1849. Meanwhile, Matthew Tyler and his family had
got to Sydney in 1838.  These Tylers had been sponsored
to emigrate to Australia by their local Bisley parish in
Gloucestershire.

Richard Tyler came to Western Australia with his family in 1886.
His family has been cropping wheat in Korrelocking, WA for close on a
hundred years.

 

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Tyler Miscellany

Tyler Surname Origins.  Tyler’s earliest appearance, in the late 12th century, appears to have
been French in origin, an import therefore of the Normans.
However, the French form does not seem to have survived and it was
displaced by the Tyler from the Old English tigel leah. Tyler’s Historical and Genealogical
Magazine

gave the following analysis of the surname’s origin.

“Mark Antony Lower stated in his Patronymica Britannica that the
surname of Tyler or Tiler was derived from the occupation of the first
man in England to whom this surname became applied.  The learned
etymologists, however, tell us neither when nor where in England the
surname originated, nor who were the first to be known by that surname.

These points are determinable.  One may note that Lower declared
that the surname of Tileman (Tillman) originated from exactly the same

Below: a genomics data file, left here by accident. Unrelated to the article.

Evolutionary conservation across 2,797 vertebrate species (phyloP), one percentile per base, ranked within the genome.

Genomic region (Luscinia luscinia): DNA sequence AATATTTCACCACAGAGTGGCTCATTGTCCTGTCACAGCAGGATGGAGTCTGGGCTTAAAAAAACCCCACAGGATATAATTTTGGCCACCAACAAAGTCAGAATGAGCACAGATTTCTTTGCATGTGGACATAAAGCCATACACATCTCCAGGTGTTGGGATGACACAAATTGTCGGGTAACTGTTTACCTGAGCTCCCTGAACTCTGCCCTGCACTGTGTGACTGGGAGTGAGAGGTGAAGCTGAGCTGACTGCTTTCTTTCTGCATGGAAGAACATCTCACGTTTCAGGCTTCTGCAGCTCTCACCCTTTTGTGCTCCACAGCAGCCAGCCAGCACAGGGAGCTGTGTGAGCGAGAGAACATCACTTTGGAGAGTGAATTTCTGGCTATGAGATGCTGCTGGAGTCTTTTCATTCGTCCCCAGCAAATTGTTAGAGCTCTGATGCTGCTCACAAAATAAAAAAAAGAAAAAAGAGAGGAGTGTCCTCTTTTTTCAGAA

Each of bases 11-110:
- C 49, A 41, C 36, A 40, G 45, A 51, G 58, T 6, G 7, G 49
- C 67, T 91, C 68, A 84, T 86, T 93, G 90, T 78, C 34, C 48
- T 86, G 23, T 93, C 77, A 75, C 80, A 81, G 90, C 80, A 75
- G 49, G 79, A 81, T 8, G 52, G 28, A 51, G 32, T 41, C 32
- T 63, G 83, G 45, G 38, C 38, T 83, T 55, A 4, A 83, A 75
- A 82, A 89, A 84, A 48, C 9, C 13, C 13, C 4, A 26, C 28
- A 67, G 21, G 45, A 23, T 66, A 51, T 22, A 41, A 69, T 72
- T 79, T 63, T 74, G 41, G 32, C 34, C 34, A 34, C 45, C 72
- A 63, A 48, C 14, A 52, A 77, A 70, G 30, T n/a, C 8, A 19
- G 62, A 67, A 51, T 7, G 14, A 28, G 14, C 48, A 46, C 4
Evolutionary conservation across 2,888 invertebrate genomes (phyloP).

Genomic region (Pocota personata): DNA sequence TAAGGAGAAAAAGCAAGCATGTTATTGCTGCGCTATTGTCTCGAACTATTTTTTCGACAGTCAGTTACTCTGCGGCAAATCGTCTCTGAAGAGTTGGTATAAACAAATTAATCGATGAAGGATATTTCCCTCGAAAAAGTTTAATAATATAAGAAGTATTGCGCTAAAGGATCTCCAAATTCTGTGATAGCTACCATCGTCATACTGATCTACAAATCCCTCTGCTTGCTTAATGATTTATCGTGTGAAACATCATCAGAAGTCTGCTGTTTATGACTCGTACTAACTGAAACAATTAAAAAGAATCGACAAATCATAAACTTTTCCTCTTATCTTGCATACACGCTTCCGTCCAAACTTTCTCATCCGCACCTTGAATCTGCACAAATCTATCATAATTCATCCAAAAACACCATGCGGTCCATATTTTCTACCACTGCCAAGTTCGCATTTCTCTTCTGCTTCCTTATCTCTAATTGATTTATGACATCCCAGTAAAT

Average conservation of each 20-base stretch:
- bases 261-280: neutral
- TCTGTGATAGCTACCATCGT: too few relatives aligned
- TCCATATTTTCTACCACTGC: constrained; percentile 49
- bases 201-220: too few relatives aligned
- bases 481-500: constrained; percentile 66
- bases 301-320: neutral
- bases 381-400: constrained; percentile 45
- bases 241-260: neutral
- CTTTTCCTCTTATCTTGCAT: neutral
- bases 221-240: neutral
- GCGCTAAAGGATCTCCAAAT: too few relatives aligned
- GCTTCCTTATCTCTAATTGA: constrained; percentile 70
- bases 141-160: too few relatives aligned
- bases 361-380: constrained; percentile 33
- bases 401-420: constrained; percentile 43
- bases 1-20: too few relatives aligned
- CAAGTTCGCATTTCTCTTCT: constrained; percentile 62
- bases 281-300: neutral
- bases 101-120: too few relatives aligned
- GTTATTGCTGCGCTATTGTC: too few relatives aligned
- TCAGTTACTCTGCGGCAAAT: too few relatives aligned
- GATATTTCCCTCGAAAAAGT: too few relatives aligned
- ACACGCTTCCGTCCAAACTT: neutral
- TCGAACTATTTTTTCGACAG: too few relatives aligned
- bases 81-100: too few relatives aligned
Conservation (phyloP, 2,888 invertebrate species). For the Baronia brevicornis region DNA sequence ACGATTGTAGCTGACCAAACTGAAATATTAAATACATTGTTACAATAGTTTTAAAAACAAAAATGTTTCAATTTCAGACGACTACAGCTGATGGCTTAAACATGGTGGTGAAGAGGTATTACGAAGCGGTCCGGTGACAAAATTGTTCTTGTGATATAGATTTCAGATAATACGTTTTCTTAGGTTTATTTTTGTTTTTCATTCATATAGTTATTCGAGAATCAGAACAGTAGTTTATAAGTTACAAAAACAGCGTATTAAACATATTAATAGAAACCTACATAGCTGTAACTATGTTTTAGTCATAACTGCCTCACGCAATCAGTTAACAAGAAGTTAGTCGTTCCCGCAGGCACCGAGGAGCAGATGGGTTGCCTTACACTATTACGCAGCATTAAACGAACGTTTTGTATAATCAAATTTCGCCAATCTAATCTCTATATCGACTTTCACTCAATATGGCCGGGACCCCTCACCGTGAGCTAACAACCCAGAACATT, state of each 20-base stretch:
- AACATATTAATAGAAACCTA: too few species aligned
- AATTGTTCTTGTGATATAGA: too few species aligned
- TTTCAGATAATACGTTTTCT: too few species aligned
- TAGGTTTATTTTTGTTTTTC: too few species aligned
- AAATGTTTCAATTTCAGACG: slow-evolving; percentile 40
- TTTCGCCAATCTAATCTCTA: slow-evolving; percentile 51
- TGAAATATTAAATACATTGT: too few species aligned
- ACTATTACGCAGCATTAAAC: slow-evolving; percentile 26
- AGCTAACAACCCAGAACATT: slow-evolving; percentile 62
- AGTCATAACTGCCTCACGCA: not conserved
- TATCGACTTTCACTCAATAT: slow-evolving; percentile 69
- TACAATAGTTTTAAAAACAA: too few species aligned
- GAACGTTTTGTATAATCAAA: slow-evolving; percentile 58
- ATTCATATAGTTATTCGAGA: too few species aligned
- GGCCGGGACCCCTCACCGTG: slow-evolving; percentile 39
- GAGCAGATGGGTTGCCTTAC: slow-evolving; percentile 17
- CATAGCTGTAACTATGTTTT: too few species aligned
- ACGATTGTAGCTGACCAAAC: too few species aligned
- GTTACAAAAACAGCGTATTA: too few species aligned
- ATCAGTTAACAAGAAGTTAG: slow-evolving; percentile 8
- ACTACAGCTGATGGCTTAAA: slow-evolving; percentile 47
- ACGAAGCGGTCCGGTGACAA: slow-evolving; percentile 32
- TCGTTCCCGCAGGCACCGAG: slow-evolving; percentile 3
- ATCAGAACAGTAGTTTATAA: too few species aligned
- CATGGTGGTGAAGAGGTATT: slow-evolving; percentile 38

causes as did the surname of Tyler; also, that he described “Tylor” as
a “genteel form of Tyler.”  Bardsley, the more recent etymologist,
agreed with Lower that the first Tyler was a tiler, a maker or layer of
bricks, “one who bakes clay into tiles,” he further averred.  Also
he agreed with Skeats, author of an etymological dictionary, that the
word tiler is from the Anglo Saxon tigele
which antedates all British surnames.  The Latin form is tegula, from tegere, meaning “to cover.”
Henry Harrison, the most scholarly of the etymologists, agreed with
those predecessors and added that “tylee” or “tiley” was a dweller at a
tile field and derived from the Old English tigel leah.

An inquiry in England in 1272 showed that there were five adult males surnamed Tyler at a place called Sawtry near Huntingdon.’ Thus Galfridus (otherwise Geoffray) le Tylere and Radulphus (otherwise Ralph) de Tilere with another were cottars, tenants of three cottages
each with a few acres of land rented to them by the Abbot of Sawtry who
was the resident ecclesiastical lord of the district and the